Credit to newlywed4ever for posting this earlier today, in Dr. Sclafani's thread. Really interesting. A CCSVI patient with occluded subclavian and jugular veins had them successfully recanalized using radio frequency.
I can't remember, but we've discussed this before: would this also work on patients who have scarring occlusions? Or would it be best for patients with clotting occlusions?
Dr. Sclafani mentioned some possible complications, including damage to the carotid artery due to its nearness to the jugulars, which could lead to stroke, arteriovenous fistula or bleeding. Has anyone discussed this technique with Dr. McGuckin, to hear what Dr. McGuckin has said about possible risks?
It's also of note that not only did Dr. McGuckin get the vein open, but three months later the vein was presumably still open (the abstract says that MS symptoms had resolved by three months).
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I know the procedure holds the most promise for "RR" people, but some are not hoping for a complete reversal, so much as to stay alive. I believe it can make that happen.
Not a doctor.
Didn't Dr. Ponec present at the AAC patient day, from his patients, that there is no rhyme or reason as to who has improvements and who doesn't? That a young female RR patient might be expected to have the best results, but in his work, he is not seeing any predictors such as age, gender, diagnosis, etc. On the other hand, I have heard that PPMS might not be getting as good of results. It would seem to still be very much yet to be determined.1eye wrote:I know the procedure holds the most promise for "RR" people, but some are not hoping for a complete reversal, so much as to stay alive. I believe it can make that happen.
I would think an opened vein might close again because damage had been done to the vein wall over the course of procedures and a long time spent occluded and the force used to open it. Even a vein that recanalizes on its own is not a healthy normal vein but it has been changed by what it's been through. I don't know what role a valve might yet play in that situation.I was told even if it could, then what? My vein would probably close again, as he not be able to treat the valve.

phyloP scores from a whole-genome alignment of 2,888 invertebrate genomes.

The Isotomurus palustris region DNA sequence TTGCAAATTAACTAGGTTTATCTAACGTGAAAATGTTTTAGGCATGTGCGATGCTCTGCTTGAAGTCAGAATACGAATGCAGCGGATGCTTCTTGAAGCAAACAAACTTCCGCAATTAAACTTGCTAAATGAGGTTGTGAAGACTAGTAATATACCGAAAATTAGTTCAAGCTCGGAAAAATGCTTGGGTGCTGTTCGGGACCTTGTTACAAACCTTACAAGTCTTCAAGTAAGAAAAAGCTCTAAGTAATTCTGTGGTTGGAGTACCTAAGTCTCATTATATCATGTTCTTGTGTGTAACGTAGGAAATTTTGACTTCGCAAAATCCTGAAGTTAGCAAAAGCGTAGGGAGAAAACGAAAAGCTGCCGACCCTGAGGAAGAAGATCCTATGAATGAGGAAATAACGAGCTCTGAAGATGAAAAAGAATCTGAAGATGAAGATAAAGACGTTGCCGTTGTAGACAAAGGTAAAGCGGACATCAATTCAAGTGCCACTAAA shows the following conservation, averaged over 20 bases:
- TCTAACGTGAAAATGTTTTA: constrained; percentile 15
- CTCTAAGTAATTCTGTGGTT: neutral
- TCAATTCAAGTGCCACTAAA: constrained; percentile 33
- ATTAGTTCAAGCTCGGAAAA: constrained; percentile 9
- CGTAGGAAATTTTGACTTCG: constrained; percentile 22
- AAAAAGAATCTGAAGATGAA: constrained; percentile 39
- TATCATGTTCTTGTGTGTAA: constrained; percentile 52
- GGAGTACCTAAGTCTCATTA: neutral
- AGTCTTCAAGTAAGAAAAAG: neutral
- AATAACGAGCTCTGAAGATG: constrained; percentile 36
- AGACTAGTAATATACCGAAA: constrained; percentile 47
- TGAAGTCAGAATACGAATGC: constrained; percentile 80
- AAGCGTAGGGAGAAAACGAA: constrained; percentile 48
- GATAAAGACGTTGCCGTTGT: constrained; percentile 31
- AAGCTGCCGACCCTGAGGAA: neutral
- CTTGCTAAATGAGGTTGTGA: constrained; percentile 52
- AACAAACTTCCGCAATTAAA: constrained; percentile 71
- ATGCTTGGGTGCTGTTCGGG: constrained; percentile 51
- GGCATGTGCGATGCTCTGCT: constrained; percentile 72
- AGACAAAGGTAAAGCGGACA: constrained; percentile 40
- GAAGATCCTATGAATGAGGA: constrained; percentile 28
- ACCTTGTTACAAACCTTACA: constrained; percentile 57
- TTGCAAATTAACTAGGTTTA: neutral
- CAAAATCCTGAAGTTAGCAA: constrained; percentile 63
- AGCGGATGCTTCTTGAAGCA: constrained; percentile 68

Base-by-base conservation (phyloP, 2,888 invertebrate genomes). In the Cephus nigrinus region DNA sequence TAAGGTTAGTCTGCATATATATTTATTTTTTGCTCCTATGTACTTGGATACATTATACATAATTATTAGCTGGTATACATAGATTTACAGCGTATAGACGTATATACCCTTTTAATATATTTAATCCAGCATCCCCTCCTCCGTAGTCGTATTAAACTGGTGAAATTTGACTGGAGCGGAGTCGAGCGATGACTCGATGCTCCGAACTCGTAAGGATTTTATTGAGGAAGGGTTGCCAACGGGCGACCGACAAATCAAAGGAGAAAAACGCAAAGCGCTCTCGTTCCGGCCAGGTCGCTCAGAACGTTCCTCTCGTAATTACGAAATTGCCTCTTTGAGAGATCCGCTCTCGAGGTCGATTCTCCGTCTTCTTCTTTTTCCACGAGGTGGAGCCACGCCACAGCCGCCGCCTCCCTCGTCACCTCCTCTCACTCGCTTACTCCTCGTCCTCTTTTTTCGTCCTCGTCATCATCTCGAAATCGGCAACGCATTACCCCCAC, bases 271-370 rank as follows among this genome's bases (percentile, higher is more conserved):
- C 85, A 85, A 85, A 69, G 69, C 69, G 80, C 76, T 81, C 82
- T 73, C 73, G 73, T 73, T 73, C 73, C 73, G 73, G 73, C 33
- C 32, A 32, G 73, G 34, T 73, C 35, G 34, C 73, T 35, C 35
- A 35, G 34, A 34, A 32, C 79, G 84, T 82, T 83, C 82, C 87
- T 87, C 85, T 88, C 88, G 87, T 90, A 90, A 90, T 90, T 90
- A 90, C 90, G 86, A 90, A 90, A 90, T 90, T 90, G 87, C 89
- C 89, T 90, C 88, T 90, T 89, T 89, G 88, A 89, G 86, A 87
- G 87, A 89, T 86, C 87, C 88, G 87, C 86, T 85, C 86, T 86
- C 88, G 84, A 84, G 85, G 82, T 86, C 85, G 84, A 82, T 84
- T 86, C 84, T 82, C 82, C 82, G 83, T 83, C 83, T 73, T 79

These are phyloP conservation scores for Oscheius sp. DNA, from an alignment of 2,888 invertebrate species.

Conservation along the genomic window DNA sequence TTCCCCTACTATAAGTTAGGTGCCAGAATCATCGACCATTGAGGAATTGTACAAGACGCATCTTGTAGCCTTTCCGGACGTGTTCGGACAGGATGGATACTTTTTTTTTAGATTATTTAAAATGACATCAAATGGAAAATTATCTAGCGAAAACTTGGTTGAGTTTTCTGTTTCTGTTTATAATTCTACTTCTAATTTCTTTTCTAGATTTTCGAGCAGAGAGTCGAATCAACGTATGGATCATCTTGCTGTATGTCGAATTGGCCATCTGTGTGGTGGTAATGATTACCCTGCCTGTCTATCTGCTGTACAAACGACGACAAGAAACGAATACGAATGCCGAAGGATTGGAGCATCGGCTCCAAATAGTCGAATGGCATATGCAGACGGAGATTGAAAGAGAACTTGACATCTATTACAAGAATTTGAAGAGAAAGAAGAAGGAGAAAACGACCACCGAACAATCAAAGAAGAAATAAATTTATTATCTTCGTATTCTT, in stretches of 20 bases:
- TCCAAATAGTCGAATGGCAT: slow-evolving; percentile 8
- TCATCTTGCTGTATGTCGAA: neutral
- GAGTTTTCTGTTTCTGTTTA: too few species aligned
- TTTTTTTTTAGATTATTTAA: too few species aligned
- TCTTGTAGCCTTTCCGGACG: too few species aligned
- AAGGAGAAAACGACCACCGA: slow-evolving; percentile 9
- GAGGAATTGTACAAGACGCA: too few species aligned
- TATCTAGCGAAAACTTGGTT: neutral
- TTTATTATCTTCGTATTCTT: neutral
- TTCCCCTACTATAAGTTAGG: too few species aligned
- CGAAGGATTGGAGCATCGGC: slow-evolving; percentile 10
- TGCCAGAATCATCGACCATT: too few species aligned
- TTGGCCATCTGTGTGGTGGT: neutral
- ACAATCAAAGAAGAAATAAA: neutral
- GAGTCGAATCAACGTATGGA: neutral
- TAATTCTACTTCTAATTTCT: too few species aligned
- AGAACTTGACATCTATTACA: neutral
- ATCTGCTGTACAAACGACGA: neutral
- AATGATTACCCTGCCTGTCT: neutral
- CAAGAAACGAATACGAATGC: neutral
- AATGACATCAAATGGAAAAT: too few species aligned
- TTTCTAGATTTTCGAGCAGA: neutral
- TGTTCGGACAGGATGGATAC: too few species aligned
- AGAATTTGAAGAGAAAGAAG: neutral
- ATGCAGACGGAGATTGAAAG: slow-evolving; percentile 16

I'd understand better if the answer is that RF does not work when the veins are scarred down, only when it is a simpler clot without the scarring.
I think the risk profile of RF, going by what Dr. Sclafani laid out in his thread, would still be preferable to the risk profile of attempting a jugular graft for most patients. There also needs to be more knowledge about which patients are helped by CCSVI treatment and which aren't. Maybe there are patients for whom the risk/benefit analysis is more in favor of attempting a RF procedure because there is more to gain. Patients who had responded to the procedure by having improvements before losing them when the vein occluded would seem to have a lot to gain if the occlusion could be gotten through.
Does anyone know how many RF procedures in CCSVI patients that Dr. McGuckin has done? Or if he was using RF prior to using it in CCSVI?
the RF would kill the cancer cells , but not healthy tissue.
I'm recalling more of the story now ..... the gentleman inventor had cancer himself . He reasoned that RF might work based on his lifes work, in his line of work.
I think this article was in Popular Science.
I always wondered how it panned out .
[ panned out is a gold miners term , after carefully swishing the gravel in your pan for a long time ..... you hopefully are rewarded with some gold nuggets or flakes ..... thus ...." it panned out " if not .......you say ..."well , it didn't pan out" . ]
RF holds some promise . maybe it does have medical applications .....
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